The various bees feed on the nectar produced by the plants and in the process pick up pollen to fertilise other plants


Now while the lavender is a wonderful smelling plant and there is always a temptation to run your hands through it to attract the smell to your hand… I would have to urge you not to do so, for a couple of reasons. Firstly, these creatures, as treasured as they are to our nation, do sting if they feel threatened… and that’s not an experience anyone needs! Secondly, if bees are scared off an area they often leave and don’t ever return, and we don’t want to lose these wonderful and scarce insects! One of the most important functions that bees perform is to cross-pollenate plants in the garden. Naturally the nectar of the plants is the food product that they are after, but in the process, they pick up pollen, which is the male fertilisation component. They carry this pollen, and a lot of it, to other plants and in the process of hunting for more nectar to feed on, they pollenate that plant… this the reproductive cycle of the plant is carried on. Naturally, other species do this as well, but rarely are they as efficient as they bees at picking up pollen and carrying it to other plants. As a result of this it’s easy to see the importance of the bees to our ecology and gardens. The “Asian Multicoloured Ladybird Beetle” pictured below left. While the adults might come in a variety of colours, the larvae all look the same: dark grey with distinct orange markings. They are a large species and are the only one of that size to have branched fleshy spines sticking out all over their body, so they are easy to spot.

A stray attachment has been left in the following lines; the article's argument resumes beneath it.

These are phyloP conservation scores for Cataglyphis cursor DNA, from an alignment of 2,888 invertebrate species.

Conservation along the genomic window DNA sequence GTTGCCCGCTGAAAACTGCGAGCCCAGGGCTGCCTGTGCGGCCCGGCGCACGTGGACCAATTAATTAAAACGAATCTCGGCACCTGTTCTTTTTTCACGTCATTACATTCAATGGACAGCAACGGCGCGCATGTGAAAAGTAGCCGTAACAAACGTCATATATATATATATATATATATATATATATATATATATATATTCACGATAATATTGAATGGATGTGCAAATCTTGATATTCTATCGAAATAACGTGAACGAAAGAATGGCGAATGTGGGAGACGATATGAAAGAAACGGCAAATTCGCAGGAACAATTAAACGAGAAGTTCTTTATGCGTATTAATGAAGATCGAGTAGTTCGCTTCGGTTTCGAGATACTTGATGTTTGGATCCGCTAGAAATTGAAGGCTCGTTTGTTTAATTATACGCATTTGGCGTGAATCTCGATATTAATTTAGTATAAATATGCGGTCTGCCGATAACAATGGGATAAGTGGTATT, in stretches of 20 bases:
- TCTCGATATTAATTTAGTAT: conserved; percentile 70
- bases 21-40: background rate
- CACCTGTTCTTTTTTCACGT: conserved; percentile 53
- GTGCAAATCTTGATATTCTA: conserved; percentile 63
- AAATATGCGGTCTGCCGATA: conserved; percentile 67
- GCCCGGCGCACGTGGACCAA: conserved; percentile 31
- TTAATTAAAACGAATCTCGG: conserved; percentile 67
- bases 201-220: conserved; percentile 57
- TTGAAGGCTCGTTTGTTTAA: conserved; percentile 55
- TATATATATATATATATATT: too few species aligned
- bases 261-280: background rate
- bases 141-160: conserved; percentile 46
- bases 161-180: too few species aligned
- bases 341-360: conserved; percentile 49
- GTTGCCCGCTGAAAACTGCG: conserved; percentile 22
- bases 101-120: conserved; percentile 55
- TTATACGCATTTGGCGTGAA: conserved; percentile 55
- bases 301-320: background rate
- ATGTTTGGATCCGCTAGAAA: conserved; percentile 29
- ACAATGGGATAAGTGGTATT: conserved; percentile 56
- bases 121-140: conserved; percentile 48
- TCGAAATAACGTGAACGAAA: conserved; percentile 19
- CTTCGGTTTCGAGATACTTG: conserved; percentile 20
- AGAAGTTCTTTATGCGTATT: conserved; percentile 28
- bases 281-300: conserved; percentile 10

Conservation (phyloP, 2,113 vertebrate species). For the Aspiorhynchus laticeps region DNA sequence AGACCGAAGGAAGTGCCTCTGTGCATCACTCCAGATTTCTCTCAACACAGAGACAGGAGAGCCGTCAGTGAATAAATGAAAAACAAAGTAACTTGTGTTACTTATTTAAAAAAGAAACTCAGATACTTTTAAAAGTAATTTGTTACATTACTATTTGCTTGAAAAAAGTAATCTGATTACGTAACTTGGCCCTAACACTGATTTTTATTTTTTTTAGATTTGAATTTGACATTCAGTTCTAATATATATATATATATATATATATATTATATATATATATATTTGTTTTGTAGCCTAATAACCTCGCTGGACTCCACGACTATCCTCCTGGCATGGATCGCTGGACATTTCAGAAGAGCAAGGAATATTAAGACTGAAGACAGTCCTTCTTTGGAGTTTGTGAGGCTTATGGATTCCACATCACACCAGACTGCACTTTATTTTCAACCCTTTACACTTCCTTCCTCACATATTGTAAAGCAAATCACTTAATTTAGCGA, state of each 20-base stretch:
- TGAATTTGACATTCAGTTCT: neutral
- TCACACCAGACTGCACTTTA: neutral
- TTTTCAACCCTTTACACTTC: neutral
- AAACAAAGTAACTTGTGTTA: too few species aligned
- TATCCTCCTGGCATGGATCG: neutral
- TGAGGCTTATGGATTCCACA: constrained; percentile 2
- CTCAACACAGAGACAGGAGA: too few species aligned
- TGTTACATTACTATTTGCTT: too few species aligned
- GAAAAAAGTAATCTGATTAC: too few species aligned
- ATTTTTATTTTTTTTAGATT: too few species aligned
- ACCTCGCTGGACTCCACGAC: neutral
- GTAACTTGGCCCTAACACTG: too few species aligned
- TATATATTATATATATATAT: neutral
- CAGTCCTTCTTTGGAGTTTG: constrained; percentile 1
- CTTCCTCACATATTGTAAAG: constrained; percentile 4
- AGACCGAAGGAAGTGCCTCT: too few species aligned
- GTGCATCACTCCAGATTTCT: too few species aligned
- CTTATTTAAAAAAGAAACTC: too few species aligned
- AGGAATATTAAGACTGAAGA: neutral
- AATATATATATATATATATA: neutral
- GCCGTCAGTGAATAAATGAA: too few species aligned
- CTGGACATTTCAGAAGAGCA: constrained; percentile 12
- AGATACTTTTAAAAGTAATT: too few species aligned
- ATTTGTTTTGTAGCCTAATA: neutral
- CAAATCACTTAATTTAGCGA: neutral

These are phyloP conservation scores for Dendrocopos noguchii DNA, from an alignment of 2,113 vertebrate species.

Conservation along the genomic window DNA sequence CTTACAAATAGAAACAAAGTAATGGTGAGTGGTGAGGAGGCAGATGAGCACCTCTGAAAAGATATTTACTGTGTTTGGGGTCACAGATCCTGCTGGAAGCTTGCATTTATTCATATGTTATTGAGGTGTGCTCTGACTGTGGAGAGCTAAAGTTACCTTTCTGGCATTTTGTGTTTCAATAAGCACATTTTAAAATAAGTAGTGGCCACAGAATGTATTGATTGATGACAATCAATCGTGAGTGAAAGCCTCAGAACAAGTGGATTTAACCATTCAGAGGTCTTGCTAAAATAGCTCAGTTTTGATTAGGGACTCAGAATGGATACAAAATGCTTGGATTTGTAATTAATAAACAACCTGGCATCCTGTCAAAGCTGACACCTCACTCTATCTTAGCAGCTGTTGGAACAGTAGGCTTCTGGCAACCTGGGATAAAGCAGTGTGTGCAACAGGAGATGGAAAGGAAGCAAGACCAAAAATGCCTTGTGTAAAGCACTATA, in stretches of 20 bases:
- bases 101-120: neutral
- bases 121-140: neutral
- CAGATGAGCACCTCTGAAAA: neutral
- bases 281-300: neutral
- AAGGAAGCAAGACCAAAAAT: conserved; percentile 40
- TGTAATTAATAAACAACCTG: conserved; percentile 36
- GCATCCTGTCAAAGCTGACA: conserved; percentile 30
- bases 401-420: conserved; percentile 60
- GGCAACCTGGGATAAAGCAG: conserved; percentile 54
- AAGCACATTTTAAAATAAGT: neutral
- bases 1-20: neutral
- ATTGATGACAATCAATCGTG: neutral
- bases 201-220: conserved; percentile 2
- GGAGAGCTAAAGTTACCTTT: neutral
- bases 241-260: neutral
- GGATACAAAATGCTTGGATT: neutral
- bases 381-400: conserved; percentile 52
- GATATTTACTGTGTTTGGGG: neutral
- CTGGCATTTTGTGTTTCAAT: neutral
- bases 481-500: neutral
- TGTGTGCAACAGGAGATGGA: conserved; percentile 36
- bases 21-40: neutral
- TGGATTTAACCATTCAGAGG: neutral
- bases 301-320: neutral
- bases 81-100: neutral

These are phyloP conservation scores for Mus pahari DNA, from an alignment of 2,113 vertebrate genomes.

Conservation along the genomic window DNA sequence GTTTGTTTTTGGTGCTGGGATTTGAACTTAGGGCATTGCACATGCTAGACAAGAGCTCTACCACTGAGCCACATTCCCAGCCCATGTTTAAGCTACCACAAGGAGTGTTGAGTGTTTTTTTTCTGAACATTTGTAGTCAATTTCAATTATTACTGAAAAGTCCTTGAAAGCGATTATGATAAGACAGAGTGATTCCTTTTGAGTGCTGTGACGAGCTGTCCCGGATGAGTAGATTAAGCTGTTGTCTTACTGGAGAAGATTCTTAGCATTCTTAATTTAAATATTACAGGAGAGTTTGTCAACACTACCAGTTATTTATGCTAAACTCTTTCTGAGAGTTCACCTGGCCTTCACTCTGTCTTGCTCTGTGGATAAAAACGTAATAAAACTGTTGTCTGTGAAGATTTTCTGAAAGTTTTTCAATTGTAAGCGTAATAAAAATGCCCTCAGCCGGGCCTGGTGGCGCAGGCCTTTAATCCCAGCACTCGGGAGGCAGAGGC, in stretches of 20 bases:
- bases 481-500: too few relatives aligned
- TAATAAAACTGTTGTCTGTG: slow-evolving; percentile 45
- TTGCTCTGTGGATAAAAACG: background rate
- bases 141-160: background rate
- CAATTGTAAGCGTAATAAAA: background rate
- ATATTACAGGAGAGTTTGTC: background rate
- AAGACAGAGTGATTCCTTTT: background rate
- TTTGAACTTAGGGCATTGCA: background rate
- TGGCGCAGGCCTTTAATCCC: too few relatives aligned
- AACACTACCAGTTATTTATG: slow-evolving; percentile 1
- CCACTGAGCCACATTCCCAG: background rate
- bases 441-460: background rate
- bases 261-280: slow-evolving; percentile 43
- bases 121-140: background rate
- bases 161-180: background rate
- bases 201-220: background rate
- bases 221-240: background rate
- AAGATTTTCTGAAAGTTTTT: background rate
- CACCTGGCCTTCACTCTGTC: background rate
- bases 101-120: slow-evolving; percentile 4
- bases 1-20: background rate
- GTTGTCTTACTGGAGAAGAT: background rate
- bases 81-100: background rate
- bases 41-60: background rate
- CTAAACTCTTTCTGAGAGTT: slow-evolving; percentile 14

Insect larvae and beetles play an important part in the ecology of our gardens too


Of course, it’s not all about the birds and insects, the plant life in Kings Chelsea is what provides the habitats and homes for all of the birds and insects that we have,  in the next article, I will try to cover some of the horticultural highlights that Andrew Perley and his gang at Greenmantle so wonderfully tend to and put in for us. We are truly fortunate to have such a wonderful array of plants trees and shrubs…. As are is the wildlife it provides a home to!In the meantime, here is a wonderful pure white flower for you to enjoy…. And who can tell us what it actually is? Answers in the next article! It really does take very little effort to experience what the garden has to offer, and I would encourage anyone to try to see what’s there, to look and see what nature has to offer, because it genuinely is amazing! Until next time, have fun “looking and seeing” our wonderful gardens and have a think about what we can do to promote the wildlife we have here and to create a true oasis of natural beauty here in central London!

Signed off with a poem

William Henry Davies:
What is this life if, full of care,
We have no time to stand and stare.No time to stand beneath the boughsAnd stare as long as sheep or cows.No time to see, when woods we pass,Where squirrels hide their nuts in grass.No time to see, in broad daylight,Streams full of stars, like skies at night.No time to turn at Beauty's glance,And watch her feet, how they can dance.No time to wait till her mouth canEnrich that smile her eyes began.A poor life this if, full of care,We have no time to stand and stare. 
Bill Hawkes
27 Benham House.(William.k.hawkes@gmail.com)